Curran, M. and Terry, P. (2011) Effects of synchronous music use in ultra-distance events. Journal of Science and Medicine in Sport, 14 (Supple). e83-e84. ISSN 1440-2440
ntroduction: Music use during physical activity has been associated with enhanced psychological responses, reduced perceived exertion, improved performance and, to a lesser extent, physiological efficiency. Whether such benefits apply to ultra-distance athletes is unknown. The present study examined effects of music on a range of indices among athletes competing in 24 h and 48 h events.
Method: Ten elite ultra-distance walkers and runners (male = 7, female = 3, age range = 39–63 yr.), competing in events in Brisbane, Caboolture and Melbourne, participated in a field experiment. Participants were provided with a 120 min intervention (30 min each of motivational music, neutral music, audio book, silence) pre-loaded onto iPods, to which they listened three times during pre-assigned 6 h blocks (i.e., hours 6–12, 18–24, 30–36, 42–48). Music tempo was individually synchronized to match stride rate, and motivational qualities of music were rated by each participant using the BMRI-2. Participants were monitored using the BRUMS, FS, RPE, and HR. Lap times were recorded for each participant.
Results: As a group, participants derived a significant performance benefit from synchronous motivational music compared to the other three conditions during the crucial 18–24 h period (F3,556 = 15.1, p < .001), with each 400 m lap completed faster, on average, by 14 s (v no music, p = .003), 18 s (v neutral music, p < .001) or 27 s (v audio book, p < .001). No group differences in FS, RPE, and HR were found. Individual differences were very apparent, however, with some participants deriving benefits from motivational music and others deriving no benefits or, in some cases, a disadvantage. For example, Participant 7 completed laps 36 s to 62 s faster while listening to motivational music whereas Participant 3 was 18 s to 23 s slower with motivational music compared to the other three conditions.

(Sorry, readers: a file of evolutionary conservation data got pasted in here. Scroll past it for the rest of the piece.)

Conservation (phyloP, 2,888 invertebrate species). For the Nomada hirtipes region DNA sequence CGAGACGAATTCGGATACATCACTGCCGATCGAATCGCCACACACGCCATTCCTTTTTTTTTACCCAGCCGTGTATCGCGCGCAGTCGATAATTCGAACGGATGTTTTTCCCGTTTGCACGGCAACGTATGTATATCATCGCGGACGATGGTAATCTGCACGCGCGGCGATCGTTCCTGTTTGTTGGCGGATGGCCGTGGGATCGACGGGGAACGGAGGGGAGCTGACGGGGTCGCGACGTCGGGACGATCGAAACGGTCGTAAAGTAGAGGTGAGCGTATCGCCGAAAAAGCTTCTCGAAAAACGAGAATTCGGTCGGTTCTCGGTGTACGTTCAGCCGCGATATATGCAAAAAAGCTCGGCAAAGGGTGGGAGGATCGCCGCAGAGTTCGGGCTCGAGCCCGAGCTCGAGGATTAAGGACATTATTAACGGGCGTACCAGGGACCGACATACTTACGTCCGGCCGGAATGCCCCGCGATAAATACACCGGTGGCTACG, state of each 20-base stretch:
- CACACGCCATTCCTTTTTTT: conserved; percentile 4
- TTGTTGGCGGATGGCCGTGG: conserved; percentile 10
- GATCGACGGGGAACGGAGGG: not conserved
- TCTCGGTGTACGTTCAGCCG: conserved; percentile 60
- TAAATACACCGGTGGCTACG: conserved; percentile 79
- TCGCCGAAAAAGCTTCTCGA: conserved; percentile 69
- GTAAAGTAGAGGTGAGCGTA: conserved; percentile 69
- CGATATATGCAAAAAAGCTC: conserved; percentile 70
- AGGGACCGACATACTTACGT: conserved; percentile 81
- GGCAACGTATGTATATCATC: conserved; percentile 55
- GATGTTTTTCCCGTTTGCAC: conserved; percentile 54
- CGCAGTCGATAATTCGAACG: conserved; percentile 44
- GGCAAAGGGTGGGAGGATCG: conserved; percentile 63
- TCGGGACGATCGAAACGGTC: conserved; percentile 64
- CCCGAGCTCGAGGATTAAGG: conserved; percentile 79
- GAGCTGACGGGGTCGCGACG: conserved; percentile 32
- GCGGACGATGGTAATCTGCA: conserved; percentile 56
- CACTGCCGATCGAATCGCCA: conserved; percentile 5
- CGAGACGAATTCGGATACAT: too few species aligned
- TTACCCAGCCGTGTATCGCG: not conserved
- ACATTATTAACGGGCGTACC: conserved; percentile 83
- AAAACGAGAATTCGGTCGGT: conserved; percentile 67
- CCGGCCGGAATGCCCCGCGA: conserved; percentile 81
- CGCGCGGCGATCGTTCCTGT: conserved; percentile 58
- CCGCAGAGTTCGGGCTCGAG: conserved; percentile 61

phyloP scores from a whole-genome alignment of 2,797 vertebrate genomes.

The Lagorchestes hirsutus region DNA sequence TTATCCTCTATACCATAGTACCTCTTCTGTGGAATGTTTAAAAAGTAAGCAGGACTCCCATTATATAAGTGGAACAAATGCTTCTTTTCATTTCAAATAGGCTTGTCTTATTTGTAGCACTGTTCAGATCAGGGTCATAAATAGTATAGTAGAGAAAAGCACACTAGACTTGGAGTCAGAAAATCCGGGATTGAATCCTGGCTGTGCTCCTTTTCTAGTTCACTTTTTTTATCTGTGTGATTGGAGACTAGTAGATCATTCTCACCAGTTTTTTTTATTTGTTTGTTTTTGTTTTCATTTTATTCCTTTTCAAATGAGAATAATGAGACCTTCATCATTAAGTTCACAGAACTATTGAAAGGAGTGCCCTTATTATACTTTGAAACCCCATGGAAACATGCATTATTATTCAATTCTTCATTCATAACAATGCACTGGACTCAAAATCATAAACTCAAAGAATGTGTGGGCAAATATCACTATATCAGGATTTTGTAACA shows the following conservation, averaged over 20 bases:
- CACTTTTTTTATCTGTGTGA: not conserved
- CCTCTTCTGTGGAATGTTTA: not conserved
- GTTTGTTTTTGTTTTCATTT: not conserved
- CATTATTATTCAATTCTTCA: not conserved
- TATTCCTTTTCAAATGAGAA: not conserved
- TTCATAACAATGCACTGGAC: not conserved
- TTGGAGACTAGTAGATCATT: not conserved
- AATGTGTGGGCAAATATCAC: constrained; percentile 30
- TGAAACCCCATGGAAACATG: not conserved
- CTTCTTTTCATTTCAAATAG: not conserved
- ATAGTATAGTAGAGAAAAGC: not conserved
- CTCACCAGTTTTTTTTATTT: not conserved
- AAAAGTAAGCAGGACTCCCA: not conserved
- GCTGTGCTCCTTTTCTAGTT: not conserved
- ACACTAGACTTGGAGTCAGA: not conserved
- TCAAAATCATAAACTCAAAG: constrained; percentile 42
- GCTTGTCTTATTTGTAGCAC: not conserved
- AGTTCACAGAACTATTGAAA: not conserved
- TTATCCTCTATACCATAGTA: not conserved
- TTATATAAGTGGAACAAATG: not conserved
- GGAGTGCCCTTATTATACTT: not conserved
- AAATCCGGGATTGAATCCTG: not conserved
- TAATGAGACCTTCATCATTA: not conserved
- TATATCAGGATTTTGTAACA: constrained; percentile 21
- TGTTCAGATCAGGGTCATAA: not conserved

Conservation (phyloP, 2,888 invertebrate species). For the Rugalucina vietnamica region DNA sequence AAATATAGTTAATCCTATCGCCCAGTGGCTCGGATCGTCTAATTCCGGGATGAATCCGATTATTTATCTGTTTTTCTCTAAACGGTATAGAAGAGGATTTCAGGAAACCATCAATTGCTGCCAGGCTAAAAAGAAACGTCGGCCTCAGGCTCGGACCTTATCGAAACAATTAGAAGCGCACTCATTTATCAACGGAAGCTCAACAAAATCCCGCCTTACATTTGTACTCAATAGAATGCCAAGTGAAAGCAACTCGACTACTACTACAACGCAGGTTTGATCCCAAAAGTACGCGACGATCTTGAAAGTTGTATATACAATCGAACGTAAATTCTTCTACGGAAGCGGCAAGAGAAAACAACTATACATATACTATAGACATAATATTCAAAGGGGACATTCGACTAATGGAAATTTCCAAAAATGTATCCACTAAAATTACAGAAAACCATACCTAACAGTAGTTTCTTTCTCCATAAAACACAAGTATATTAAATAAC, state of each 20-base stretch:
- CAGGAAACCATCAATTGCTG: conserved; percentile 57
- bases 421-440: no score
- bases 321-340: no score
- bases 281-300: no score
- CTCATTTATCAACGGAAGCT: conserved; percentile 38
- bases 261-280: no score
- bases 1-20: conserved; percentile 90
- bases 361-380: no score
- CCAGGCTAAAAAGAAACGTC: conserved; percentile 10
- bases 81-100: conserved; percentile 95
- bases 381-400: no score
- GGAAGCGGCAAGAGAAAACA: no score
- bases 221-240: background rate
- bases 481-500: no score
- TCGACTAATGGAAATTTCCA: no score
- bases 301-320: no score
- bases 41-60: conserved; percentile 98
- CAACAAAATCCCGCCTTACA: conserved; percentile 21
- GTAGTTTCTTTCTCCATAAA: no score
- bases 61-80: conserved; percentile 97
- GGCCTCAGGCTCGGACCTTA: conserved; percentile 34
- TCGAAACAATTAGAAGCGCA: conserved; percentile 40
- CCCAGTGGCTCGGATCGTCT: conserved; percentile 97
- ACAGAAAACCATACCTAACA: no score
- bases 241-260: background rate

Conclusions: A performance benefit from listening to synchronous motivational music may accrue for some individuals in ultra-distance events but not for others. The enhanced psychological responses, reduced perceived exertion and improved physiological efficiency found in previous studies were not apparent among ultra-distance athletes in the present study.
Statistics for this ePrint Item
|Item Type:||Article (Commonwealth Reporting Category C)|
|Item Status:||Live Archive|
|Additional Information:||Permanent restrcited access to published version due to publisher copyright policy. Abstract of a paper presented at 2011 Australian Conference of Science and Medicine in Sport 'Optimising health and fitness–Participation, prevention and performance' 19–22 October 2011.|
|Depositing User:||Professor Peter Terry|
|Faculty / Department / School:||Historic - Faculty of Sciences - Department of Psychology|
|Date Deposited:||16 May 2012 07:53|
|Last Modified:||15 Oct 2014 21:57|
|Uncontrolled Keywords:||music listening; motivation; psychological response|
|Fields of Research :||17 Psychology and Cognitive Sciences > 1701 Psychology > 170114 Sport and Exercise Psychology|
|Identification Number or DOI:||doi: 10.1016/j.jsams.2011.11.172|
Actions (login required)
|Archive Repository Staff Only|